They always say time changes things, but you actually have to change them yourself
– Andy Warhol
If the past year has taught chefs one thing, it has to be that we could really improve our relationship with time. We went from being starved for it to being inundated with empty hours to fill during the lockdown. And not knowing what to do with them.
Do we lean? Do we clean? The truth is that our identities and our sense of worth are tied up in that notion of busyness.
We believe that our rotas play a big part in determining the quality in our lives. Of course, there is no denying that we are time-poor professionals. But how well we would use a more spacious schedule is decided by how we currently use the precious moments that we can call our own.
Today I invite you to reflect on this question: Does the way you use your personal time serve your best interests, chef?
You never change things by fighting the existing reality. To change something, build a new model that makes the existing model obsolete
– Buckminster Fuller
The bottom line is that we cannot afford to wait for the industry to change. When we are clear on what having a life means to us, we can create structures that help us carve out time and energy for the things that we value. Even through the constraints we face. Even when time and energy are in short supply.
But those structures do not have to be complicated. Yes, they require some amount of vision, but as with anything, you can take it one small step at a time. And before you know it, you will have built that new model, or way of living that supports your vision for what you want your life to be.
Our kitchen culture once taught us to compartmentalise our work and our personal lives. But we are no longer able to ignore the impact that these aspects have on each other. We now return to work without having fully unpacked the relationship between the two. At the same time, all of us want to experience better working lives than we used to.
Love Letters to Chefs is offering 1-1 support to Hospitality professionals who want to gain more clarity on how to navigate work life balance on their return to work after lockdown. This is for you if you want to:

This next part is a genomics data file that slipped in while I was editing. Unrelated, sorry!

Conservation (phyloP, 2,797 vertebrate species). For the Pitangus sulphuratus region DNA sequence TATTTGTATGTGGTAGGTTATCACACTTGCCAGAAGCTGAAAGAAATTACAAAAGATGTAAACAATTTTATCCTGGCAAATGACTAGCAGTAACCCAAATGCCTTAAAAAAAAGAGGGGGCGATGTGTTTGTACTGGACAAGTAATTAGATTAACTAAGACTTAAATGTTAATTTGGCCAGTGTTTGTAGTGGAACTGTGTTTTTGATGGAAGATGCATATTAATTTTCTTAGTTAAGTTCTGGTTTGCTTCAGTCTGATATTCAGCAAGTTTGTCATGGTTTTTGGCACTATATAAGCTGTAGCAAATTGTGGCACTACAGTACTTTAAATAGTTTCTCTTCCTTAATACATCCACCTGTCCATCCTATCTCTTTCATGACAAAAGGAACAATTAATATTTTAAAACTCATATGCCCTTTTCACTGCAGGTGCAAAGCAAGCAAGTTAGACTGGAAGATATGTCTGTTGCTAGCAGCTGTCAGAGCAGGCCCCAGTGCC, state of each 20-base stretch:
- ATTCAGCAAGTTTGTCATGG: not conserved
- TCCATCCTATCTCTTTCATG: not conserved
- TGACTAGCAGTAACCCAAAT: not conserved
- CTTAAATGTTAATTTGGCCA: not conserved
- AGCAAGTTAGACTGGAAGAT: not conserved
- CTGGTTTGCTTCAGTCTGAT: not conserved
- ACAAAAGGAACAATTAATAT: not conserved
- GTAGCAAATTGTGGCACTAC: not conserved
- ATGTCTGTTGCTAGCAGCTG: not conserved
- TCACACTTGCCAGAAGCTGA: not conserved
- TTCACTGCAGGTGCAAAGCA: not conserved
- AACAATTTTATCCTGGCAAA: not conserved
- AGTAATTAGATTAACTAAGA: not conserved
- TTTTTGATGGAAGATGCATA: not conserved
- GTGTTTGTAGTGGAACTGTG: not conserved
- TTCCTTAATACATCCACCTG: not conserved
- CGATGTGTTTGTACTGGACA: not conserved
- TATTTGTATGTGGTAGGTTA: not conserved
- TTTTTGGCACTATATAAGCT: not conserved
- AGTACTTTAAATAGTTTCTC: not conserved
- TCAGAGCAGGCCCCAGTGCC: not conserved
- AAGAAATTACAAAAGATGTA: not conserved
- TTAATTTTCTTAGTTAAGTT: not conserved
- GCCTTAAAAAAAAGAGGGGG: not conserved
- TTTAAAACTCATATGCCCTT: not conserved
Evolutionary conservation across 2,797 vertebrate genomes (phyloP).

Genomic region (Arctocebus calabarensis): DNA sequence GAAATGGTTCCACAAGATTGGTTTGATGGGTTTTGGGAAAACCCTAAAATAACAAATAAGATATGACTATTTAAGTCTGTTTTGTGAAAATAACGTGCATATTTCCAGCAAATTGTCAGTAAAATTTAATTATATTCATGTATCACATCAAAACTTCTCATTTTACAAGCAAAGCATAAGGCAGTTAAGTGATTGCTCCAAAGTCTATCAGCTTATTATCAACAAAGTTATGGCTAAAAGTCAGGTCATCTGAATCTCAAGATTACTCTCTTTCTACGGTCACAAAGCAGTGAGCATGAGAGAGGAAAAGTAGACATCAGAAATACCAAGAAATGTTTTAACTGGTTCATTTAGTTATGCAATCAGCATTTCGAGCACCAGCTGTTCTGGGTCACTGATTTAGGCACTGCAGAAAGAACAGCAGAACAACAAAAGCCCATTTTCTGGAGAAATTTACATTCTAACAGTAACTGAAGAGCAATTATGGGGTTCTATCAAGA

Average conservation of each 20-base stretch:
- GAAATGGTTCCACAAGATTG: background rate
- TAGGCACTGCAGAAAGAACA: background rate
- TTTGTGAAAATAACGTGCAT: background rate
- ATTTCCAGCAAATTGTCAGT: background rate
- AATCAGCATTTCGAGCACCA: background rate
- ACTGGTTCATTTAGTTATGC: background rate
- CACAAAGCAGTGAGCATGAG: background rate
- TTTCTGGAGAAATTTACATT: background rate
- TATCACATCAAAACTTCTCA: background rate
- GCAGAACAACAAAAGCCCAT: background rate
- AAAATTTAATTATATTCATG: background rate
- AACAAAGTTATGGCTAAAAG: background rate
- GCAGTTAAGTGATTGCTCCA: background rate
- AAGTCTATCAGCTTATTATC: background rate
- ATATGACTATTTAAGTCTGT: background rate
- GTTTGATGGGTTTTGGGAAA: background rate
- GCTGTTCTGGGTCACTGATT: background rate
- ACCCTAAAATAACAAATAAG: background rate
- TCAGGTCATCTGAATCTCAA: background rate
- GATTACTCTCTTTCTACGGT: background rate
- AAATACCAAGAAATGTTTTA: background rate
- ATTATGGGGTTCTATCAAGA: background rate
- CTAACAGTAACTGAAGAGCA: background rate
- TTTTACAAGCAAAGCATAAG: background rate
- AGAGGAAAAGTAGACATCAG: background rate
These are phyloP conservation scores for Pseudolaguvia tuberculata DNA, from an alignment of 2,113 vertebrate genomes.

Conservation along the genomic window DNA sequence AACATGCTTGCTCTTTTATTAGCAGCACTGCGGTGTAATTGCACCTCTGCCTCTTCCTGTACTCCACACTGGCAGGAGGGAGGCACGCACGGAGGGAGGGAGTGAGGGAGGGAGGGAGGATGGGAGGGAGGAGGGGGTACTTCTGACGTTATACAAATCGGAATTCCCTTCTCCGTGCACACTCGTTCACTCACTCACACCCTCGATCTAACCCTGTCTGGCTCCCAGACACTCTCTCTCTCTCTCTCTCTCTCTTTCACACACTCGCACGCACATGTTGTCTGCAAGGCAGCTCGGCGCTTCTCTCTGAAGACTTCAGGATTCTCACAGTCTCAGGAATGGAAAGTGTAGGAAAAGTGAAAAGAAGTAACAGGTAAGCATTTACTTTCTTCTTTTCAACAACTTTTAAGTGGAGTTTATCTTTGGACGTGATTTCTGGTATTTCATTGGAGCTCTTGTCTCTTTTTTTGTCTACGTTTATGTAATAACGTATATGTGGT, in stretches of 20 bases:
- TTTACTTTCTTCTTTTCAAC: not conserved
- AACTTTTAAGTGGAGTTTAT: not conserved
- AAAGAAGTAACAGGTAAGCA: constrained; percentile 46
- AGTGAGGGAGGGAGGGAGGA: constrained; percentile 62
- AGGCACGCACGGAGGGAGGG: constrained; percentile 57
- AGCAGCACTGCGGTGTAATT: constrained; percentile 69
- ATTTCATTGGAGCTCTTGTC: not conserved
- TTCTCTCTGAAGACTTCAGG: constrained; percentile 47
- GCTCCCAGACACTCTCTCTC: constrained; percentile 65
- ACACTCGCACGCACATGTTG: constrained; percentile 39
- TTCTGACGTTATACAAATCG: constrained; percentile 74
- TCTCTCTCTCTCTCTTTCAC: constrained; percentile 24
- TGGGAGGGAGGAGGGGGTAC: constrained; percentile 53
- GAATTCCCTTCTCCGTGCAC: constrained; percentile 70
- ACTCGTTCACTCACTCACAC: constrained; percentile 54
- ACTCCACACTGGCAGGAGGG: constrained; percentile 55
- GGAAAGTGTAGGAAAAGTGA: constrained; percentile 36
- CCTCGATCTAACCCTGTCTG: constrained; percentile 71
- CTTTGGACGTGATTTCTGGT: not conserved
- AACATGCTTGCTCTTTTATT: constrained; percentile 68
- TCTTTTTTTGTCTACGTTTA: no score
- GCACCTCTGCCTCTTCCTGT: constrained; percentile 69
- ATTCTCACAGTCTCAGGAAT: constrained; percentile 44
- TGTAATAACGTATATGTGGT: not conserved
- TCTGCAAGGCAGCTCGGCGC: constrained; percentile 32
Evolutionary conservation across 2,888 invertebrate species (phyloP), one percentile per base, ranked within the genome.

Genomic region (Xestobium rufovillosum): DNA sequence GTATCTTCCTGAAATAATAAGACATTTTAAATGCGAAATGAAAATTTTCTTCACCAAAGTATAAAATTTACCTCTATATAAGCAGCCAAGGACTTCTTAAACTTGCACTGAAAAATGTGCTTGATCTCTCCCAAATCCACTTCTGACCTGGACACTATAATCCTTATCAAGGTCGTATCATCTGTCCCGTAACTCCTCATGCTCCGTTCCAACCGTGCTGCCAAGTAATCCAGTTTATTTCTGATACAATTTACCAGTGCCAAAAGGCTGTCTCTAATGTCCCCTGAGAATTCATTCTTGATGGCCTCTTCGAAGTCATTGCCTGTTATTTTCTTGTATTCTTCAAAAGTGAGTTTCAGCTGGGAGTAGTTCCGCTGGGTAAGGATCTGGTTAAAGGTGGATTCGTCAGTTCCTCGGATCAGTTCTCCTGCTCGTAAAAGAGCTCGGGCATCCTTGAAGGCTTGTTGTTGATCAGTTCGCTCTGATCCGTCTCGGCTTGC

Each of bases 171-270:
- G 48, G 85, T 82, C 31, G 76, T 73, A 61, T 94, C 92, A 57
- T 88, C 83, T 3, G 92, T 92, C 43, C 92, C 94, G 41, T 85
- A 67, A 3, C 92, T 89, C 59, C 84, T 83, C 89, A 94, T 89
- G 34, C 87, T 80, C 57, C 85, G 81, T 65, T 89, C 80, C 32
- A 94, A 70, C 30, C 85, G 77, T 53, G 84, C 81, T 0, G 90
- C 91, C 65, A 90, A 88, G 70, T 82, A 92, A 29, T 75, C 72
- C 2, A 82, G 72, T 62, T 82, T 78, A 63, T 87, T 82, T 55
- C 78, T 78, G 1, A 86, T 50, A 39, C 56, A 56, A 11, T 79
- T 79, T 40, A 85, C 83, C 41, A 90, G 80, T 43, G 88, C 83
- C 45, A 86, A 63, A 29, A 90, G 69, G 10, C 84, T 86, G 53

Aspire towards a professional goal without neglecting your wellbeing
Retain the momentum on the wellbeing practices you started in lockdown
Overcome a challenge that you face on returning to work
These 45-minute sessions will be held over Zoom and are open to all Hospitality professionals. Sign up to book your place on the session. 10% of the fee will be donated to the UK charity Hospitality Action, which provides vital assistance to those who work in our industry.
I would not be surprised if you looked beyond the counter or the pass, to the very group of people you serve for the answer. What they are doing – enjoying a drink or devouring a meal, celebrating a joyous occasion, gathering with loved ones, engaging in idle conversation – seems to be living. Our ability to facilitate these things indicates our affinity towards the finer things in life. But in reality we simply lack the time and often the means to indulge in those things.
Added to this, we are also expected to be martyrs and give up any sense of attachment to the idea of a good life. But it is never truly quelled. This inner conflict just shows up in the many unhealthy habits and indulgences that Hospitality Industry professionals are known to embrace.
What we do not see is that having a life goes beyond having a good time. Having a career vs. having a life is far too simplistic and narrow a choice to ever bring us true fulfilment. And those indulgences will reveal their emptiness in a few years, or sometimes in the decades to come.
The better way to do it is to reflect on what having a life means to each of us. And take small steps everyday to build that vision.But first you have to see the truth about the choices in front of you. And have the courage to ask for more.
It might be easy to assume that work life balance is guaranteed to those who work a 9-5 job. Because on the surface it might seem like they face fewer struggles than we do. Or that their lives come with fewer sacrifices than we are forced to make.
But amongst those who follow that schedule, there are also people challenged with failing relationships, living in messy homes or having poor levels of fitness. This is my own observation from having worked in another industry. The additional time is no guarantee that we will use it to serve our wellbeing. Which means that even someone with limited time can, by setting the right intentions and making the right choices, aspire towards some degree of balance in their lives.
Back to you: if the lockdown was your opportunity to rebalance your life, you want to make sure to sustain the good work you put in. So that when you return to work, you build in opportunities for balance where and when you can, as you should when working in a demanding profession.
Join Love Letters to Chefs for next week’s webinar where we look at this very topic of how chefs can persist with their positive habits. You will have the opportunity to bring your own questions and challenges to the table, if you require guidance.